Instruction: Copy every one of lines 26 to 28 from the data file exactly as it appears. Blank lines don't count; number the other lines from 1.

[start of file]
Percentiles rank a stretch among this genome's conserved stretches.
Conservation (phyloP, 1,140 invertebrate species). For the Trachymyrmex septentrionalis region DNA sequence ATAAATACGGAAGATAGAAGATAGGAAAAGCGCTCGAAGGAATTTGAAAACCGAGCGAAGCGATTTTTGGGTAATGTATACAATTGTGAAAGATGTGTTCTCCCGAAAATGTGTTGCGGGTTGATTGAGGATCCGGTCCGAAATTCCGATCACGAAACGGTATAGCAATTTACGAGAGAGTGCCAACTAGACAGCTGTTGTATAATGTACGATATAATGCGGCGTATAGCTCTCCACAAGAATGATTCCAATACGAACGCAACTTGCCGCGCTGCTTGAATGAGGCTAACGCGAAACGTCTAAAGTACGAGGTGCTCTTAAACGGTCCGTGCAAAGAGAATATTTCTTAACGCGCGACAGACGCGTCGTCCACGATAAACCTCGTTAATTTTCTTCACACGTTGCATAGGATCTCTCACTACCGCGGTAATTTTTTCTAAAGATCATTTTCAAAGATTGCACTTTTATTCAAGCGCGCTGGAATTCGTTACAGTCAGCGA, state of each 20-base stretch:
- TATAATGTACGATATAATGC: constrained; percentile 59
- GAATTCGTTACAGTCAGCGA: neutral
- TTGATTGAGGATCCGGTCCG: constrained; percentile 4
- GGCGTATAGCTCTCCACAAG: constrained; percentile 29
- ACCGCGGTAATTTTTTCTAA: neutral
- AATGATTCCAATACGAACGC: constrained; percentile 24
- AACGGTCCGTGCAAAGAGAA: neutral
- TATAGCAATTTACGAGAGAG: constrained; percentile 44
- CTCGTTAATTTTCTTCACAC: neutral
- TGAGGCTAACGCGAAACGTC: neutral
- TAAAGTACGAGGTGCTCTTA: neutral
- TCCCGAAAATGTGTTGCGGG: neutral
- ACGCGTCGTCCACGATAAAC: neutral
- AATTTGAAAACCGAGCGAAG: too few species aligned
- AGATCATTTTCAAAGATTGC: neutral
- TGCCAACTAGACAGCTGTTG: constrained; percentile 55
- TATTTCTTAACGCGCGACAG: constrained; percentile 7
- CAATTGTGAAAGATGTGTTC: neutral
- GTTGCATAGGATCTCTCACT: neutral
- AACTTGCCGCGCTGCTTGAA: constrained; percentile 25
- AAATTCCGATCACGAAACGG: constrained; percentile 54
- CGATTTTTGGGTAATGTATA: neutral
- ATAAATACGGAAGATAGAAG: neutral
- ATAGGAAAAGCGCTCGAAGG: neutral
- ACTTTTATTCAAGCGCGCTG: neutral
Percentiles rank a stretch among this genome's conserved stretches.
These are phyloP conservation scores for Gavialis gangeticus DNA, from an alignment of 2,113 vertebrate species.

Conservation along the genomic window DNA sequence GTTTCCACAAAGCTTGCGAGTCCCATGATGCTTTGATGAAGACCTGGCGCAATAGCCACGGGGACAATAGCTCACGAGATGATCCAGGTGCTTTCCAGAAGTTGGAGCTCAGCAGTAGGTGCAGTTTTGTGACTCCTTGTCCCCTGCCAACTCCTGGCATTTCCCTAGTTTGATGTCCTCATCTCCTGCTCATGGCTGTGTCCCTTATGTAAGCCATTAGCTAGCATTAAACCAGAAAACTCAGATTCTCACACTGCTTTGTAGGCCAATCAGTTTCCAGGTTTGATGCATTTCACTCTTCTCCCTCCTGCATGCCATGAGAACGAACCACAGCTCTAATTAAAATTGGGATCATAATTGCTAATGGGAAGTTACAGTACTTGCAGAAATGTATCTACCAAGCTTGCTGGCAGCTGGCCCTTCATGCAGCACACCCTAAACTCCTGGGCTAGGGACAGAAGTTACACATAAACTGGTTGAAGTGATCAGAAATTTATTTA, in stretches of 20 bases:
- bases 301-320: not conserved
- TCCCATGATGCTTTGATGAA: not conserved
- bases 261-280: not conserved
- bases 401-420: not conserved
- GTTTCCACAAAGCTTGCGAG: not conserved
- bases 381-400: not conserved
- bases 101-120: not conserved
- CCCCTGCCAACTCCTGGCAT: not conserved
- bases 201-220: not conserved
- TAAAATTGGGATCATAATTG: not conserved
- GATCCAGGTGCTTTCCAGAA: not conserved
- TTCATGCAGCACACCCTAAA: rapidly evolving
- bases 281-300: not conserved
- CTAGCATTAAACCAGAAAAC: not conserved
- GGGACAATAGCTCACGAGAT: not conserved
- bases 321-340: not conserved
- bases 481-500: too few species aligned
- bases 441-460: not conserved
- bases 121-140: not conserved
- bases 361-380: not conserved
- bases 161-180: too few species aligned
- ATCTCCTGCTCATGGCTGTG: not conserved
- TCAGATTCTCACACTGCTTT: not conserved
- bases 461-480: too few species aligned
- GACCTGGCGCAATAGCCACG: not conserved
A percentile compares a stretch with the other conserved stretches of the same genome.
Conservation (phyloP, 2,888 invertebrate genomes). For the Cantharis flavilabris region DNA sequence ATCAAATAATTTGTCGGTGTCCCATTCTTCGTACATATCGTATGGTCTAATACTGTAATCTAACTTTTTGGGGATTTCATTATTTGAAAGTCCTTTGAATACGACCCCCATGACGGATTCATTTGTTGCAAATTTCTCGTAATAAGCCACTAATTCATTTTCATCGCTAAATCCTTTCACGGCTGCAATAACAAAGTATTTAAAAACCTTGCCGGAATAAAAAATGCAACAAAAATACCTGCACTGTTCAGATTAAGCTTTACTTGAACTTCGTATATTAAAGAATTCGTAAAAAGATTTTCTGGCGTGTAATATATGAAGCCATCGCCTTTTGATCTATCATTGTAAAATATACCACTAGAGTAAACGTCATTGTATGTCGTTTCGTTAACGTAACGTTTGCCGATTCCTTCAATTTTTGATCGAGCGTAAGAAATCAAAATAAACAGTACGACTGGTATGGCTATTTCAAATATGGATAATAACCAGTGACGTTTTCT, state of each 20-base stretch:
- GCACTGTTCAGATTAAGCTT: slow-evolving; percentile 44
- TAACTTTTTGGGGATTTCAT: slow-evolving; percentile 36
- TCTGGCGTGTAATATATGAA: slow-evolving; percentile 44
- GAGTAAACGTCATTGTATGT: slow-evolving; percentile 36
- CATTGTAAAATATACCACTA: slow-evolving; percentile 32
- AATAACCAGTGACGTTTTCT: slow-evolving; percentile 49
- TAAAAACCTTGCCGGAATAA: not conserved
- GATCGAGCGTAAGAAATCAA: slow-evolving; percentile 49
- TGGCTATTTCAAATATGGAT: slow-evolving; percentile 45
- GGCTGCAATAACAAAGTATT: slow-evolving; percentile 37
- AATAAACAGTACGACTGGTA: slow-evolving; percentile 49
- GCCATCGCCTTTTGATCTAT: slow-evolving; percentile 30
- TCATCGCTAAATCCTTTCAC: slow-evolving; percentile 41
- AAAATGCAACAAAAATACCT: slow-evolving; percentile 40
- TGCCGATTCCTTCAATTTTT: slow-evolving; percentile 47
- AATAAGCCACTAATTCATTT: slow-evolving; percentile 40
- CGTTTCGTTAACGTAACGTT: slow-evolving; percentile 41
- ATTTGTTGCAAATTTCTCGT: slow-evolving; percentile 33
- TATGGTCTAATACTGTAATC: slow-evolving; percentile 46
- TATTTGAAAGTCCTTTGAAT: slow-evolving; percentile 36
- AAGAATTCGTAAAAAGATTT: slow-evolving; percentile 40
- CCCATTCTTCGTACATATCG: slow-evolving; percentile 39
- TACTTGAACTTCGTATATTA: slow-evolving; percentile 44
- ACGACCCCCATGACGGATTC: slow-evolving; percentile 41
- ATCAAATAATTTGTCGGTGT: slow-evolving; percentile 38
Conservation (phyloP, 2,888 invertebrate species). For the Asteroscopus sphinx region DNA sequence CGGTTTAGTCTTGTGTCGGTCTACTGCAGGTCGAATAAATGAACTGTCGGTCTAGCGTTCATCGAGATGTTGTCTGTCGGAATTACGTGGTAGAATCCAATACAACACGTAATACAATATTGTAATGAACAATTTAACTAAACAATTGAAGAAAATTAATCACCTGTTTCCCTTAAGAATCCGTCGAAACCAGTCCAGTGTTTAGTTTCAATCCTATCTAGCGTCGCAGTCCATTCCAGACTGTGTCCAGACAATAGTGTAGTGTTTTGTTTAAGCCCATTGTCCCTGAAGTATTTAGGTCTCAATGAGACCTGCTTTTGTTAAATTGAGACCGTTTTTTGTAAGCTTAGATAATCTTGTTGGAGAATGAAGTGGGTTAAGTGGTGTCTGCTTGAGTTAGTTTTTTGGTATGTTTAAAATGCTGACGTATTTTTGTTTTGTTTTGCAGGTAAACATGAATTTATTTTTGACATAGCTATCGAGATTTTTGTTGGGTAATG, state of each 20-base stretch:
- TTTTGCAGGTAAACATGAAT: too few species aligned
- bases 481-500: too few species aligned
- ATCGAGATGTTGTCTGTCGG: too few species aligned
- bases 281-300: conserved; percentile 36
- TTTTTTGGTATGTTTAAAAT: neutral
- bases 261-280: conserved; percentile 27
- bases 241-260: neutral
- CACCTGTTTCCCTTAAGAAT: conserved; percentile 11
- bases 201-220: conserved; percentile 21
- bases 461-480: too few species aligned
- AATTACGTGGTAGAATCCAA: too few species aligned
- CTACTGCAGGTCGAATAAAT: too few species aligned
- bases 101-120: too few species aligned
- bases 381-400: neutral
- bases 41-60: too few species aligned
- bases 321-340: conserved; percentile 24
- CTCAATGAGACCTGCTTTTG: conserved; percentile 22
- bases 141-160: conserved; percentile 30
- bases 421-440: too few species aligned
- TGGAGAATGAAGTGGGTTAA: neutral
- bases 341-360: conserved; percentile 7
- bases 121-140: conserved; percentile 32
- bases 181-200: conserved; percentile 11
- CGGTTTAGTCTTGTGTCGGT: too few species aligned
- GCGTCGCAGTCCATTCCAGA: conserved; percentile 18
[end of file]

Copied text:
- ATAGGAAAAGCGCTCGAAGG: neutral
- ACTTTTATTCAAGCGCGCTG: neutral
Percentiles rank a stretch among this genome's conserved stretches.